Panelists speak at Forward Fest, including, from left, Marina (Bagot) Bloomer, founder of Stellar Tech Girls; Aimee Arnoldussen, innovation and commercialization mentor at UW’s Discovery to Product; Janet White, senior partner at J. White Consulting; and Guelay Bilen-Rosas, UW assistant professor of anesthesiology and CEO and co-founder of AyrFlo.

Don’t let what the room looks like limit you. Ask for help. Create the company culture that you want to see embraced. Talk about it, then get to work. Mistakes are learning opportunities.

All were pieces of advice a group of four female panelists offered to fellow women with aspirations to become entrepreneurs in the fields of science, technology, engineering and mathematics (or STEM), as well as biohealth, during an event Wednesday night. Just under 70 people attended.

The event, “Activating Women’s Impact on Science Entrepreneurship” was held at the Old Sugar Distillery on the Near East Side as part of Forward Fest, the state’s largest technology and entrepreneurship festival.

The panelists each provided insights about the costs of female underrepresentation in both the biohealth and STEM industries. Those costs include “missed ideas” and overlooked opportunities to solve the world’s problems through innovation, said panelist Janet White, of J. White Consulting, a business strategy coaching agency.

White has spent more than 30 years driving profitable growth in mid- to large-sized life science companies, and has an extensive engineering background.

According to U.S. Census Bureau data from January 2021, women have over the last nearly 50 years made gains in some STEM occupations, including for math and science. Computer and engineering jobs have not seen as much female representation.

In 1970, women made up 38% of all U.S. workers and 8% of STEM workers. By 2019, they made up 48% of the workforce and 27% of STEM occupations.

Event attendees listen to panelists during “Activating Women’s Impact in Science Entrepreneurship” as part of Forward Fest at Old Sugar Distillery in Madison.

“We need all of you to be entrepreneurs,” White said of that low percentile while addressing the audience, for which women made up a majority. “There are more men entrepreneurs than women. Help us start new companies and bring innovations to market.”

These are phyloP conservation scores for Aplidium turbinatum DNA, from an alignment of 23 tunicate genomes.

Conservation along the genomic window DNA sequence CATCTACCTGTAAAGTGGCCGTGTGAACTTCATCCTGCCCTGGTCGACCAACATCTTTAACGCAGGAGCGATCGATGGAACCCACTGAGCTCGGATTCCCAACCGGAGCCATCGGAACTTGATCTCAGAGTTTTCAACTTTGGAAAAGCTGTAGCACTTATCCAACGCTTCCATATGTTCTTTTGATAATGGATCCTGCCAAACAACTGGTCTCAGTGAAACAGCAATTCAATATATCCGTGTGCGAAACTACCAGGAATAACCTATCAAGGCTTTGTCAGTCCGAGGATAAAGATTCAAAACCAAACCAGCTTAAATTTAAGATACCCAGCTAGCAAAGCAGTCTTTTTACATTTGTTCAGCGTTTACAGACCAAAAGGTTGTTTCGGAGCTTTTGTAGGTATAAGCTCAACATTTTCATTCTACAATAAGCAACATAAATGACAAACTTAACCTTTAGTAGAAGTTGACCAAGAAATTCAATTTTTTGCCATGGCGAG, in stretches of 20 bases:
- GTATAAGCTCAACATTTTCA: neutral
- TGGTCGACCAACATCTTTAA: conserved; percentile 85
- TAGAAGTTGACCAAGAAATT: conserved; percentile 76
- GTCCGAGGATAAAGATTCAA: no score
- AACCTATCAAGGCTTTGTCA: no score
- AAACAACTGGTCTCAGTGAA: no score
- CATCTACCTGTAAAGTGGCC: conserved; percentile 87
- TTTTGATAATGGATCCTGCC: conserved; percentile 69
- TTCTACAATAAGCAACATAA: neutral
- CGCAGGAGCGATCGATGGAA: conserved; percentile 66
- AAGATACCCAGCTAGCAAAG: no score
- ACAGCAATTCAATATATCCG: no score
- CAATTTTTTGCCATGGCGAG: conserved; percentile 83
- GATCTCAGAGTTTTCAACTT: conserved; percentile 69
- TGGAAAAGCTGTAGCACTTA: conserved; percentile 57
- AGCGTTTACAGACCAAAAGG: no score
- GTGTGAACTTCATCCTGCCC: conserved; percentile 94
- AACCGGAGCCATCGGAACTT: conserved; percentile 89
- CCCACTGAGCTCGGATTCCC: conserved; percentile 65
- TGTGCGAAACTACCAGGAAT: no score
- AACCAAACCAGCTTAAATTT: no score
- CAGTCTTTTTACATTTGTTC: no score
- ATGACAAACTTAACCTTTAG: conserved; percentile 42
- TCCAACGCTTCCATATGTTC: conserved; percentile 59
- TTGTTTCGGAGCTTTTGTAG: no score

“There’s a tremendous amount of resources here in Madison,” she added.

The other panelists — including Marina Bloomer, founder of a Middleton startup that helps girls get interested in STEM, Stellar Tech Girls; Aimee Arnoldussen, innovation and commercialization mentor for UW-Madison’s Discovery to Product organization; and Guelay Bilen-Rosas, UW-Madison assistant professor of anesthesiology and co-founder of AyrFlow, a medical device startup — all said they agreed with White’s sentiment during discussion.

Women have also made some strides in Wisconsin’s biohealth industry.

Lisa Johnson, CEO of biohealth business advocate BioForward, said in an email statement “many” BioForward companies report that half of their respective workforces include women. She did not provide specific figures.

BioForward’s Women in Biohealth group helped host the panel event Wednesday, along with the UW-Madison Innovate Network and Forward BIO Institute. Johnson was not a panelist, but was present at the event.

“We don’t have a lot of female entrepreneurs and founders,” she said. “We need to continue to give opportunities to women to hold executive positions in (BioForward) companies. That’s where the biohealth industry needs to improve.”

Janet White, senior partner at J. White Consulting, with Aimee Arnoldussen, at left, innovation and commercialization mentor at UW’s Discovery to Product, participates in a panel discussion as part of Forward Fest at Old Sugar Distillery in Madison.

Greater voice

Each panelist also shed some light on how women can amplify their voices as entrepreneurs, as well as how companies can improve gender balance in their hiring practices, during the Wednesday discussion.

“In my career, I’ve encountered all kinds of implicit and explicit (bias) challenges,” White said. “For me, it was finding the ways to ignore the bad stuff — to have confidence in myself.”

Research defines implicit biases as attitudes people harbor toward others but without conscious knowledge. Studies have shown implicit biases can negatively affect everything from company hiring decisions to how well certain employees are paid.

Arnoldussen said “many of us are conditioned to not jump in,” and so women should ask themselves about what they think the worst-case scenario could be when becoming an entrepreneur in STEM. A majority of the time, that worst-case is hearing “no,” she said.

Bilen-Rosas stressed the importance of building a network of mentors, saying that’s what helped her when she began her career — having little income and eating Ramen noodles for the majority of her meals.

Of how companies can take on more women, Bloomer said “being here is a great first step.”

A Forward Fest event, “Activating Women’s Impact in Science Entrepreneurship,” at Old Sugar Distillery in Madison.

And while it seems there are a lot of people in her network who are passionate about diversity in STEM, Bloomer said she frequently wonders how many business leaders and entrepreneurs truly scrutinize their team’s makeup.

“You can influence the culture so much,” she added. “It requires more work, but it is up to you to decide what diversity looks like. Hire the best candidate for the job no matter what. No one wants to be a token. Create a mentorship program. Support girls who are 9 years old. There are a lot of steps you can take to make a difference.”